Avoiding conflict is a trauma response

For employees and leaders alike, getting into a disagreement with someone is something they don’t want to do. Consequently, they might avoid saying hard things or speaking up for themselves when they should. “People will avoid conflict only second to the sort of same level at which they fear death and dying. It’s that meaningful,” Campbell explained.

Sometimes, people would rather lose a relationship with someone that address a sticky situation with them. In other situations, they fear demotion, being passed over for promotions, or even for their job security. “We avoid conflict at all costs, and what that does is it really is a huge disservice to ourselves,” Campbell said. Over time, we become resentful, with emotions and unsaid things building up inside.

How to be a trauma-informed leader

In many cases, fear is directly connected with injuries. Employees who are afraid to speak up, or challenge their boss, choose to stay silent about safety risks they’ve seen. Production risks turn into safety risks. Safety risks turn into traumatic injuries.

Trauma-informed leadership is one way to create a healthy  and safe workplace environment. This means that from the top down, leaders hold space for their employees’ diverse experiences. They know that some people may avoid conflict or react in a defensive way to feedback. Rather than taking this personally, they actively seek ways to counter this behavior.

Don’t avoid conflict, connect

Healthy conflict resolution is essential for a safe and health workplace. “In avoiding conflict, we’re essentially avoiding connection,” Campbell shared. We worry about potential abandonment, losing relationships, rejection. Many of us don’t have the tools to address a hard situation with someone, share its impact, and move forward together.

“It is absolutely a myth that trauma-informed leadership means that you are needing to be a therapist or a counselor, or even engage at all with people’s childhood trauma or past workplace trauma,” Campbell said. Connecting with people simply means taking ownership of communicating issues, even it that means being the first one to bring an issue up.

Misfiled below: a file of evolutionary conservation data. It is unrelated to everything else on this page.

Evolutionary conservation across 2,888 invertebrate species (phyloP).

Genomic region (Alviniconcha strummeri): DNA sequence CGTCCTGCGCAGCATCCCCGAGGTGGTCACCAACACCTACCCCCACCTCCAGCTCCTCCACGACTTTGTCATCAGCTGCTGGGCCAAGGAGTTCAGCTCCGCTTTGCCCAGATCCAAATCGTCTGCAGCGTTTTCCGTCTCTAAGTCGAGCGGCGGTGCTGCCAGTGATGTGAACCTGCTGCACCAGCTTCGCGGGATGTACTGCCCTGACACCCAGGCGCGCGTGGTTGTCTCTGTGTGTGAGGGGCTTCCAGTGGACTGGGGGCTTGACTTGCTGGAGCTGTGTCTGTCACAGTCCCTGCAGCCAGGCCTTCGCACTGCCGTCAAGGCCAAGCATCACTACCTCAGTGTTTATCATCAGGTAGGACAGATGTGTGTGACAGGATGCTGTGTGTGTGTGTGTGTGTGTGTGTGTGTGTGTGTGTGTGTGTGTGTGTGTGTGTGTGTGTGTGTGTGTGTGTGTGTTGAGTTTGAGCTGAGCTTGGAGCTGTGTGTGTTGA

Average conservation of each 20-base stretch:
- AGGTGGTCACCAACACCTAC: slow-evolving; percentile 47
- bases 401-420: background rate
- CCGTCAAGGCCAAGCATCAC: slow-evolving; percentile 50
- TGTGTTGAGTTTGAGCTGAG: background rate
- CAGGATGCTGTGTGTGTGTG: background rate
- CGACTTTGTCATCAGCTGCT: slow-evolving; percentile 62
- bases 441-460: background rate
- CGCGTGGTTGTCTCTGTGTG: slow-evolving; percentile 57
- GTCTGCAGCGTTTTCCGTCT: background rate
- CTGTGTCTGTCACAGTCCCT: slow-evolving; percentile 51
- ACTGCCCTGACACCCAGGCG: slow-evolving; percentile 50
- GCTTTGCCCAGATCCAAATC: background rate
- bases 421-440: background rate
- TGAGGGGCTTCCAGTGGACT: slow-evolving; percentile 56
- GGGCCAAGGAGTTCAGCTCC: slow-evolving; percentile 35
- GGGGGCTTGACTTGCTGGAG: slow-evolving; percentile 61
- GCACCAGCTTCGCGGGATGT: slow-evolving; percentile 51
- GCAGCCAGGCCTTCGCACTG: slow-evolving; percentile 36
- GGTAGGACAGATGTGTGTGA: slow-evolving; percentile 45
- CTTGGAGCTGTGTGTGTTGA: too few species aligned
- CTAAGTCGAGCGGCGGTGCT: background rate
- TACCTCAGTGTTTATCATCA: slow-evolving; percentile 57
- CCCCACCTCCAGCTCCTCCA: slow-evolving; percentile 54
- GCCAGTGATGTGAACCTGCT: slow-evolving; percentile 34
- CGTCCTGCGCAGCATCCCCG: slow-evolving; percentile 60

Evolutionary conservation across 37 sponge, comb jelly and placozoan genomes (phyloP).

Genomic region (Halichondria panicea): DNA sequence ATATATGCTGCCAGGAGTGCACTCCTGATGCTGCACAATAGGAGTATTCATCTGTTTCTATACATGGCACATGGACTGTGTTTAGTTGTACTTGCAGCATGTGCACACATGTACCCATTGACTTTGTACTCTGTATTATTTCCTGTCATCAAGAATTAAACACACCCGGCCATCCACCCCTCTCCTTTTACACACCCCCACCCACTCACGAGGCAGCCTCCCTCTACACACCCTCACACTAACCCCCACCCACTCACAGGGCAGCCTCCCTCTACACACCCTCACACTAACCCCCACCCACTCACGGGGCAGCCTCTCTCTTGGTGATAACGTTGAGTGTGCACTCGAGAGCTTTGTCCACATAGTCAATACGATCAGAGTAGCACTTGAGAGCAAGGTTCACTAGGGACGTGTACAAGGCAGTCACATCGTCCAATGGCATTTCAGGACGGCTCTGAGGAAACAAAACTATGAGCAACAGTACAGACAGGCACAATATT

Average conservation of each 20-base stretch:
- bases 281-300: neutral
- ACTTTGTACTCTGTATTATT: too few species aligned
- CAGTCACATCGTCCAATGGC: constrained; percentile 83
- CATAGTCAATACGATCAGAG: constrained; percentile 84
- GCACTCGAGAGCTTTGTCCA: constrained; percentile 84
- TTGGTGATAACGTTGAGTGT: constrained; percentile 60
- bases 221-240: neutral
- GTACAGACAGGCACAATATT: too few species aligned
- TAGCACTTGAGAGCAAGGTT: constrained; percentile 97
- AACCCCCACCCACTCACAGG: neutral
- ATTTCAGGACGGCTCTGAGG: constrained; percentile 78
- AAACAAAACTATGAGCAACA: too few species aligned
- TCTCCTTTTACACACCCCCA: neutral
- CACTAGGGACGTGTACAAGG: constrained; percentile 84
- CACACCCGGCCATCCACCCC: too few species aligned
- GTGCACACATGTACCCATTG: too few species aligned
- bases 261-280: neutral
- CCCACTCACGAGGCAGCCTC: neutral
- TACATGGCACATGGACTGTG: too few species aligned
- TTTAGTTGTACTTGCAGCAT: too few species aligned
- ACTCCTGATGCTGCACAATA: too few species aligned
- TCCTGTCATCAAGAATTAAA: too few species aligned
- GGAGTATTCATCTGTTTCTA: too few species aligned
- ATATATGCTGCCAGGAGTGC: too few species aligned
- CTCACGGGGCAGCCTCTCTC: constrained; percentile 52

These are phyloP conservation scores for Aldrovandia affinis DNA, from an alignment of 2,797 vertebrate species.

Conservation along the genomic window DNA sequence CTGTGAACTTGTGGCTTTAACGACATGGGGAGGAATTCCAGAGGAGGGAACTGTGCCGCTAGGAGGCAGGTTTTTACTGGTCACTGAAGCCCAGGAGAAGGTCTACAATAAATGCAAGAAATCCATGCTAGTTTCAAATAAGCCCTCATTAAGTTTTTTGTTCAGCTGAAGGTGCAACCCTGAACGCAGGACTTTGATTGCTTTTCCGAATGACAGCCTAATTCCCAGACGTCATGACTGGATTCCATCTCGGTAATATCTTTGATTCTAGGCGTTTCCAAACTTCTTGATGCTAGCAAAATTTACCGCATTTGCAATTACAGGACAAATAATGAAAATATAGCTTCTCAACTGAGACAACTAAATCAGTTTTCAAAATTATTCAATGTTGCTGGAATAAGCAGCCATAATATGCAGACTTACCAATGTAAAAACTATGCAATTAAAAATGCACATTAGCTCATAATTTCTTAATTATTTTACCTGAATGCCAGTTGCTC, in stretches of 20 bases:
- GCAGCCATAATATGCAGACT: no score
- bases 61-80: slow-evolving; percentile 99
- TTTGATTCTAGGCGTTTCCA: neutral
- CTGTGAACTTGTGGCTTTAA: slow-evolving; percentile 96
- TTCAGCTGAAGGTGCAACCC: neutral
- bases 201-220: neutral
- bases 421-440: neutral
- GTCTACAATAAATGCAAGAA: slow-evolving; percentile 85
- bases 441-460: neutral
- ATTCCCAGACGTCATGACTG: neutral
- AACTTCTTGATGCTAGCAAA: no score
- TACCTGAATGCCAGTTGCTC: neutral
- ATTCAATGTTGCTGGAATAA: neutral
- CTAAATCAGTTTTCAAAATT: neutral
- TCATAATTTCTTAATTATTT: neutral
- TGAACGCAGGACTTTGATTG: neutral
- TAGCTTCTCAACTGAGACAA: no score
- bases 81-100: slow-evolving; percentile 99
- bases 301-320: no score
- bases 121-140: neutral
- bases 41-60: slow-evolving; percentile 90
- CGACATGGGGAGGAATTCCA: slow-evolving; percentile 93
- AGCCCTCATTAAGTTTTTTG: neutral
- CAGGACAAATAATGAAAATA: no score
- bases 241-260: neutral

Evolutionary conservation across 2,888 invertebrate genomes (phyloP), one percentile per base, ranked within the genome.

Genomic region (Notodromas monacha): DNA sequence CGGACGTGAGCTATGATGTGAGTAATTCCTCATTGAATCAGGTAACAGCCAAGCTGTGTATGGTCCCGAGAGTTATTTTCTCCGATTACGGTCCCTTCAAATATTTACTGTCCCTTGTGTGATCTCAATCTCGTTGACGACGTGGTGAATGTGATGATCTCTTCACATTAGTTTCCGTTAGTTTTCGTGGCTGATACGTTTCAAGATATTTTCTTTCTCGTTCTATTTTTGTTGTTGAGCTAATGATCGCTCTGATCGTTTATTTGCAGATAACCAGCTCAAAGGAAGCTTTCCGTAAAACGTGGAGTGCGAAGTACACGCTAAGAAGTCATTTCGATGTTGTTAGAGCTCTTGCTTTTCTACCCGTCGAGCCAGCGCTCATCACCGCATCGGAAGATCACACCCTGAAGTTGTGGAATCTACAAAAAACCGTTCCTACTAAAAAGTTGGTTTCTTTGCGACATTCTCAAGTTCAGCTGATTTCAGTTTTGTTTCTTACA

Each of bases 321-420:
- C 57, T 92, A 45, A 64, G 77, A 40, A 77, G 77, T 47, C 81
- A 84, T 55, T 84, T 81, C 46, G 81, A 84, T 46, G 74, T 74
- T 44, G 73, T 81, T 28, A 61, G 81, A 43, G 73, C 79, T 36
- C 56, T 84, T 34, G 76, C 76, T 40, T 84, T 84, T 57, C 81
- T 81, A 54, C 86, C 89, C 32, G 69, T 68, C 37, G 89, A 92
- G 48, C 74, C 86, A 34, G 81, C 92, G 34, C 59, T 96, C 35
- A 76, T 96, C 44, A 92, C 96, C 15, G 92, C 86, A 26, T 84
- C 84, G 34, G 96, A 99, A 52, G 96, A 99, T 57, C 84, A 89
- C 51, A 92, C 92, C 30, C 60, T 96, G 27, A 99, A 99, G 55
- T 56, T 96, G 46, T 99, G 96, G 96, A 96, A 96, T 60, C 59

Be a conscious communicator

Many employees are afraid of being overlooked. They want to be heard, seen, and know that they are valued. One way to do this is through having intentional conversations. What is an employee struggling with? How could they be better supported? What concerns do they have?

“I won’t call them psychologically safe, because I think safety is is pretty subjective,” Campbell shared. While there are certainly standards around physical safety, but emotional safety isn’t the same for everyone. “But we can create psychologically supportive environments in which people can begin to start to trust leadership.” These conversations also serve as a way to mitigate risk.

Trauma-informed leadership: Putting people first

Trauma doesn’t have boundaries. Whether we’re at the grocery store, the gym, or the workplace, a trauma response could happen at any time. Trauma-informed leadership is about putting people first. It considers their background, their experiences, and their perspectives. And although it isn’t required, formal training can help leaders with consistency. The return on investment comes in many forms: better mental wellness in the workplace, fewer sick days, and even fewer injuries. Above all, it contributes to safety and success.

Date
May 15, 2024
Author
Missouri Employers Mutual